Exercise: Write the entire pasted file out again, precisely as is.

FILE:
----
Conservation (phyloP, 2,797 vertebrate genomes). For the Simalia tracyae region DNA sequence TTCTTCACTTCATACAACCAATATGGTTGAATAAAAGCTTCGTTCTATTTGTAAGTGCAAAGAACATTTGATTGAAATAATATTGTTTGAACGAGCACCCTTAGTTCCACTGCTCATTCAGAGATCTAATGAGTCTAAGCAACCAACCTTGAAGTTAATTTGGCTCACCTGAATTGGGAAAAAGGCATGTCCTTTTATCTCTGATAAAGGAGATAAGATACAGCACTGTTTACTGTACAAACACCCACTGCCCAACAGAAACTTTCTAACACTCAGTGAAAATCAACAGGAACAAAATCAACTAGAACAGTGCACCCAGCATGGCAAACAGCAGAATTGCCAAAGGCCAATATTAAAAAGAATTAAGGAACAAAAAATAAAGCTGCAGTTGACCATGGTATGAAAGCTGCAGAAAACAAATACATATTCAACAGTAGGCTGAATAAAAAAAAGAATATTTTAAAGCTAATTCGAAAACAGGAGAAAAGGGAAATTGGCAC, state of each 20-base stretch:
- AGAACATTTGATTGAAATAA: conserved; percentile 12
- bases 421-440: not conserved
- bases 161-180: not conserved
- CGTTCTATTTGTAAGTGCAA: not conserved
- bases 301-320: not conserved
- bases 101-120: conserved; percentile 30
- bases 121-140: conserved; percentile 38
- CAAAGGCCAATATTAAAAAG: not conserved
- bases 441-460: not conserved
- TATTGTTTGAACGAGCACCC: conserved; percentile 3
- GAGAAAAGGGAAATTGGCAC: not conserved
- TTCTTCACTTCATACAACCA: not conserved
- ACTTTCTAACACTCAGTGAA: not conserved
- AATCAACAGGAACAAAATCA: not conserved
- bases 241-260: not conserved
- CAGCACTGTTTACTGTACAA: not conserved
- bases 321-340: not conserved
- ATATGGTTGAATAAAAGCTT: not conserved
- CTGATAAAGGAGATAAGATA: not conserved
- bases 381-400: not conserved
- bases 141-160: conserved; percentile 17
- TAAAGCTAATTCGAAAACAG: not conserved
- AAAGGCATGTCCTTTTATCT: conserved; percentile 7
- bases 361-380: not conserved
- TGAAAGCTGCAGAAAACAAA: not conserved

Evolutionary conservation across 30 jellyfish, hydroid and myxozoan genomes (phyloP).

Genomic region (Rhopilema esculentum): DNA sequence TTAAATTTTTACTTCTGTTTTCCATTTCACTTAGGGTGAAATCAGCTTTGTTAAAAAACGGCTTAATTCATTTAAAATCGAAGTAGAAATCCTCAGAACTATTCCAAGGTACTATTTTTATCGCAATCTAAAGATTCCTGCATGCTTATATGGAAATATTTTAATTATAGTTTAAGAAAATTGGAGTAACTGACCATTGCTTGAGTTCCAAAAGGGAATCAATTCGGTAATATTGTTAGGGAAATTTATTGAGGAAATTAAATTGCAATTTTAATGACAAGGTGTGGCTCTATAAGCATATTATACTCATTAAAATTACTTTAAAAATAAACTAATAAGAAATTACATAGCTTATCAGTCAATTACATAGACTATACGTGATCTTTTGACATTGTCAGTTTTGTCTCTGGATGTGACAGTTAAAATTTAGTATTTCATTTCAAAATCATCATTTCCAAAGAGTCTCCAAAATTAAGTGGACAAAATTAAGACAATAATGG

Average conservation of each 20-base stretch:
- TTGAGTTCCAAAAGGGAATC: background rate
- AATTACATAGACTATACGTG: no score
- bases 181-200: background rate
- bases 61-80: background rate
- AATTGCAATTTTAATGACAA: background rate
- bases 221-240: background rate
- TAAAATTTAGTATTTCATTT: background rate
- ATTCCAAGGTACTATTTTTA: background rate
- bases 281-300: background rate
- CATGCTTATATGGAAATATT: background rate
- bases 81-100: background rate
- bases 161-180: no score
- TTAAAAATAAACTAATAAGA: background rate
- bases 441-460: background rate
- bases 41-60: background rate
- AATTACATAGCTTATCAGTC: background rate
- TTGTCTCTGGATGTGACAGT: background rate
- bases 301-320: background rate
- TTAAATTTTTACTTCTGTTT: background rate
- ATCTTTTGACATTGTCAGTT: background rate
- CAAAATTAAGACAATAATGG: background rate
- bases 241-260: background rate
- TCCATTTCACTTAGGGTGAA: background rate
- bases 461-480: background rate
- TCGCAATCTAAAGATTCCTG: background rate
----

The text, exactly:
Conservation (phyloP, 2,797 vertebrate genomes). For the Simalia tracyae region DNA sequence TTCTTCACTTCATACAACCAATATGGTTGAATAAAAGCTTCGTTCTATTTGTAAGTGCAAAGAACATTTGATTGAAATAATATTGTTTGAACGAGCACCCTTAGTTCCACTGCTCATTCAGAGATCTAATGAGTCTAAGCAACCAACCTTGAAGTTAATTTGGCTCACCTGAATTGGGAAAAAGGCATGTCCTTTTATCTCTGATAAAGGAGATAAGATACAGCACTGTTTACTGTACAAACACCCACTGCCCAACAGAAACTTTCTAACACTCAGTGAAAATCAACAGGAACAAAATCAACTAGAACAGTGCACCCAGCATGGCAAACAGCAGAATTGCCAAAGGCCAATATTAAAAAGAATTAAGGAACAAAAAATAAAGCTGCAGTTGACCATGGTATGAAAGCTGCAGAAAACAAATACATATTCAACAGTAGGCTGAATAAAAAAAAGAATATTTTAAAGCTAATTCGAAAACAGGAGAAAAGGGAAATTGGCAC, state of each 20-base stretch:
- AGAACATTTGATTGAAATAA: conserved; percentile 12
- bases 421-440: not conserved
- bases 161-180: not conserved
- CGTTCTATTTGTAAGTGCAA: not conserved
- bases 301-320: not conserved
- bases 101-120: conserved; percentile 30
- bases 121-140: conserved; percentile 38
- CAAAGGCCAATATTAAAAAG: not conserved
- bases 441-460: not conserved
- TATTGTTTGAACGAGCACCC: conserved; percentile 3
- GAGAAAAGGGAAATTGGCAC: not conserved
- TTCTTCACTTCATACAACCA: not conserved
- ACTTTCTAACACTCAGTGAA: not conserved
- AATCAACAGGAACAAAATCA: not conserved
- bases 241-260: not conserved
- CAGCACTGTTTACTGTACAA: not conserved
- bases 321-340: not conserved
- ATATGGTTGAATAAAAGCTT: not conserved
- CTGATAAAGGAGATAAGATA: not conserved
- bases 381-400: not conserved
- bases 141-160: conserved; percentile 17
- TAAAGCTAATTCGAAAACAG: not conserved
- AAAGGCATGTCCTTTTATCT: conserved; percentile 7
- bases 361-380: not conserved
- TGAAAGCTGCAGAAAACAAA: not conserved

Evolutionary conservation across 30 jellyfish, hydroid and myxozoan genomes (phyloP).

Genomic region (Rhopilema esculentum): DNA sequence TTAAATTTTTACTTCTGTTTTCCATTTCACTTAGGGTGAAATCAGCTTTGTTAAAAAACGGCTTAATTCATTTAAAATCGAAGTAGAAATCCTCAGAACTATTCCAAGGTACTATTTTTATCGCAATCTAAAGATTCCTGCATGCTTATATGGAAATATTTTAATTATAGTTTAAGAAAATTGGAGTAACTGACCATTGCTTGAGTTCCAAAAGGGAATCAATTCGGTAATATTGTTAGGGAAATTTATTGAGGAAATTAAATTGCAATTTTAATGACAAGGTGTGGCTCTATAAGCATATTATACTCATTAAAATTACTTTAAAAATAAACTAATAAGAAATTACATAGCTTATCAGTCAATTACATAGACTATACGTGATCTTTTGACATTGTCAGTTTTGTCTCTGGATGTGACAGTTAAAATTTAGTATTTCATTTCAAAATCATCATTTCCAAAGAGTCTCCAAAATTAAGTGGACAAAATTAAGACAATAATGG

Average conservation of each 20-base stretch:
- TTGAGTTCCAAAAGGGAATC: background rate
- AATTACATAGACTATACGTG: no score
- bases 181-200: background rate
- bases 61-80: background rate
- AATTGCAATTTTAATGACAA: background rate
- bases 221-240: background rate
- TAAAATTTAGTATTTCATTT: background rate
- ATTCCAAGGTACTATTTTTA: background rate
- bases 281-300: background rate
- CATGCTTATATGGAAATATT: background rate
- bases 81-100: background rate
- bases 161-180: no score
- TTAAAAATAAACTAATAAGA: background rate
- bases 441-460: background rate
- bases 41-60: background rate
- AATTACATAGCTTATCAGTC: background rate
- TTGTCTCTGGATGTGACAGT: background rate
- bases 301-320: background rate
- TTAAATTTTTACTTCTGTTT: background rate
- ATCTTTTGACATTGTCAGTT: background rate
- CAAAATTAAGACAATAATGG: background rate
- bases 241-260: background rate
- TCCATTTCACTTAGGGTGAA: background rate
- bases 461-480: background rate
- TCGCAATCTAAAGATTCCTG: background rate